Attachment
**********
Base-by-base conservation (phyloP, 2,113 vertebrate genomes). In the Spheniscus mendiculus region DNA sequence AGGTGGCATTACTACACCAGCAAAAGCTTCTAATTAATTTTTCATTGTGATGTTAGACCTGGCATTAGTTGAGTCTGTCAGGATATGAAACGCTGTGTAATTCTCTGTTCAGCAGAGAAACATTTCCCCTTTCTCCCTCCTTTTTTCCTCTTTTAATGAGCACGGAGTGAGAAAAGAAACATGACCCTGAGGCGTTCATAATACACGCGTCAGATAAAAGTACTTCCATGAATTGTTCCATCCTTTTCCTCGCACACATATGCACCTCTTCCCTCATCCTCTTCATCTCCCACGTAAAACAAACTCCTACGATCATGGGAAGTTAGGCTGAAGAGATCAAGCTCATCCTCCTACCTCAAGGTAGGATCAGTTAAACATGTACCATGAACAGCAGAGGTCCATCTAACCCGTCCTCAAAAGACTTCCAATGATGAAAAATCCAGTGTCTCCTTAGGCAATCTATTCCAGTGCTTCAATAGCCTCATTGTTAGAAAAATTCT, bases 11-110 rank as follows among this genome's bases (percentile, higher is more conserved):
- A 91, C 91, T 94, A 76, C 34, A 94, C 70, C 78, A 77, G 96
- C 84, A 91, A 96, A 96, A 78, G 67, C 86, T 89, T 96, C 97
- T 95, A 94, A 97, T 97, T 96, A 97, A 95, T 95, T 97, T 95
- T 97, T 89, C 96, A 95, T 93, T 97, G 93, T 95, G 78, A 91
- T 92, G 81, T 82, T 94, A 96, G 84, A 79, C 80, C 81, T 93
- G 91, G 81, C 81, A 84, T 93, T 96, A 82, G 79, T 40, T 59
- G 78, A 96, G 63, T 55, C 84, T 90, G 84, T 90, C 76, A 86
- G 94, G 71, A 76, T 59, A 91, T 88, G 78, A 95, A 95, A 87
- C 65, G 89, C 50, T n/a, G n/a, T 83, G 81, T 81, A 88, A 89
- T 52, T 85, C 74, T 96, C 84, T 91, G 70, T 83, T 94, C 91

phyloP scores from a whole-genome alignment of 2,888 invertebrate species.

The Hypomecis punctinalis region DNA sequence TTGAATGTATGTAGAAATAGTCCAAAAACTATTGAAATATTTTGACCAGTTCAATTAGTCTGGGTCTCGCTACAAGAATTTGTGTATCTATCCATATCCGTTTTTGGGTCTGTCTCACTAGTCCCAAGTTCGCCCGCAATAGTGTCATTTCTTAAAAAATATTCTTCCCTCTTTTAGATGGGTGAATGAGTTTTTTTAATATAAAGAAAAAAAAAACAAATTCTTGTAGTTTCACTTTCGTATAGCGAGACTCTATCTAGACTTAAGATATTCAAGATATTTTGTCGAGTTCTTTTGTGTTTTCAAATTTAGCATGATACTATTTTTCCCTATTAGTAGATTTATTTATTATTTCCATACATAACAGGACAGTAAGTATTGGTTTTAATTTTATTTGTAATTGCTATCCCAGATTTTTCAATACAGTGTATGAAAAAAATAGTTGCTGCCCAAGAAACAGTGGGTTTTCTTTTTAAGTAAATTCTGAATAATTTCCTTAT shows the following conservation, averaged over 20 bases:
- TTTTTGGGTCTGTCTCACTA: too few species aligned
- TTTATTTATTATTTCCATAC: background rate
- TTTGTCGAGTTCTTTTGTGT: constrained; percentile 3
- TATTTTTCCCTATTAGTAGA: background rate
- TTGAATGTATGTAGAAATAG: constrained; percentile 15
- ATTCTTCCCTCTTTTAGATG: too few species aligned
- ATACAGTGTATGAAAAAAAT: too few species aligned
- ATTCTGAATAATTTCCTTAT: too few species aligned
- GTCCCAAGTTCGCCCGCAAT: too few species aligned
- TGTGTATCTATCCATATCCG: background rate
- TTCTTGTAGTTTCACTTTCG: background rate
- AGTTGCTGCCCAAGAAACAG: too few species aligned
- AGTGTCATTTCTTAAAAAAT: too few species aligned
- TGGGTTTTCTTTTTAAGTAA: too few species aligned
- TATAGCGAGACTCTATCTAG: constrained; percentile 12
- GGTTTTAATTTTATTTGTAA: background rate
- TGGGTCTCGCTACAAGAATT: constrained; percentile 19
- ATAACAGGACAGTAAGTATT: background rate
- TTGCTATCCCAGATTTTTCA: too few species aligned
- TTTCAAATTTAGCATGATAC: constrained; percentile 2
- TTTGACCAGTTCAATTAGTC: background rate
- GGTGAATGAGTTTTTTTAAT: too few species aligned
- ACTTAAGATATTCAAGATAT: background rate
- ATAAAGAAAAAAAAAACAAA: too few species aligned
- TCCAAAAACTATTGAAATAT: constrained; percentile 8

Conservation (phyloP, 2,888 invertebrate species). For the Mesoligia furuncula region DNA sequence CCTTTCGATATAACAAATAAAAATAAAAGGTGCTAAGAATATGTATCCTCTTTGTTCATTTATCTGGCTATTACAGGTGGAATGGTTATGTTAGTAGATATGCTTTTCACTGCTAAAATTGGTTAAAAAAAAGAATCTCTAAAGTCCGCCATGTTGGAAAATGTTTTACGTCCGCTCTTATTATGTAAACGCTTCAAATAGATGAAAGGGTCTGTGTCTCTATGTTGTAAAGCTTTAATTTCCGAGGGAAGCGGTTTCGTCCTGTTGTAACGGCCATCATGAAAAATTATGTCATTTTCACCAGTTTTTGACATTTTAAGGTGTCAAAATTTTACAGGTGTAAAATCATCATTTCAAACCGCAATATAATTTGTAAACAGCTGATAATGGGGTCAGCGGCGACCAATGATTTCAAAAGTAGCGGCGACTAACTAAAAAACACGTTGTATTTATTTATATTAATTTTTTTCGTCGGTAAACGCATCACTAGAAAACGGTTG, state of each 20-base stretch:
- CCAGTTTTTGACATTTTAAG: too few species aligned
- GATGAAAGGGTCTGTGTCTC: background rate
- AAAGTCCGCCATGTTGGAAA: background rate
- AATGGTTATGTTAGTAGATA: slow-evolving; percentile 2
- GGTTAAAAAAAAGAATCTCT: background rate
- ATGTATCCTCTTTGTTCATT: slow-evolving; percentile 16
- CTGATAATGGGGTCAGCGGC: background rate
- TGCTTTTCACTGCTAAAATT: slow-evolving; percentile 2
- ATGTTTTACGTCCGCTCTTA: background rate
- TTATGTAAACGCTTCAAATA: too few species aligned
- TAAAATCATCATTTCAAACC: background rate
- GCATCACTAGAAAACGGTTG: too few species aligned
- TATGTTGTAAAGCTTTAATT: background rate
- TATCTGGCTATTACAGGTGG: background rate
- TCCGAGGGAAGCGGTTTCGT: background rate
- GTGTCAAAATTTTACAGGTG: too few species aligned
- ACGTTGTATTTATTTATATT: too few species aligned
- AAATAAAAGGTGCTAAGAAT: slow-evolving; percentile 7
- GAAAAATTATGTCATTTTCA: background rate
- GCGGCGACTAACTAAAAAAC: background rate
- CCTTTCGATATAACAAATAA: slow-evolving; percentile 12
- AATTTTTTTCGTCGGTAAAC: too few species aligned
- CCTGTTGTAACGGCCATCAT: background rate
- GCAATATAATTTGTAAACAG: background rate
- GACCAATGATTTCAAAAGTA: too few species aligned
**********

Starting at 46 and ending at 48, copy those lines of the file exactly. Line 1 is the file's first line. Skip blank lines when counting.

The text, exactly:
- CTGATAATGGGGTCAGCGGC: background rate
- TGCTTTTCACTGCTAAAATT: slow-evolving; percentile 2
- ATGTTTTACGTCCGCTCTTA: background rate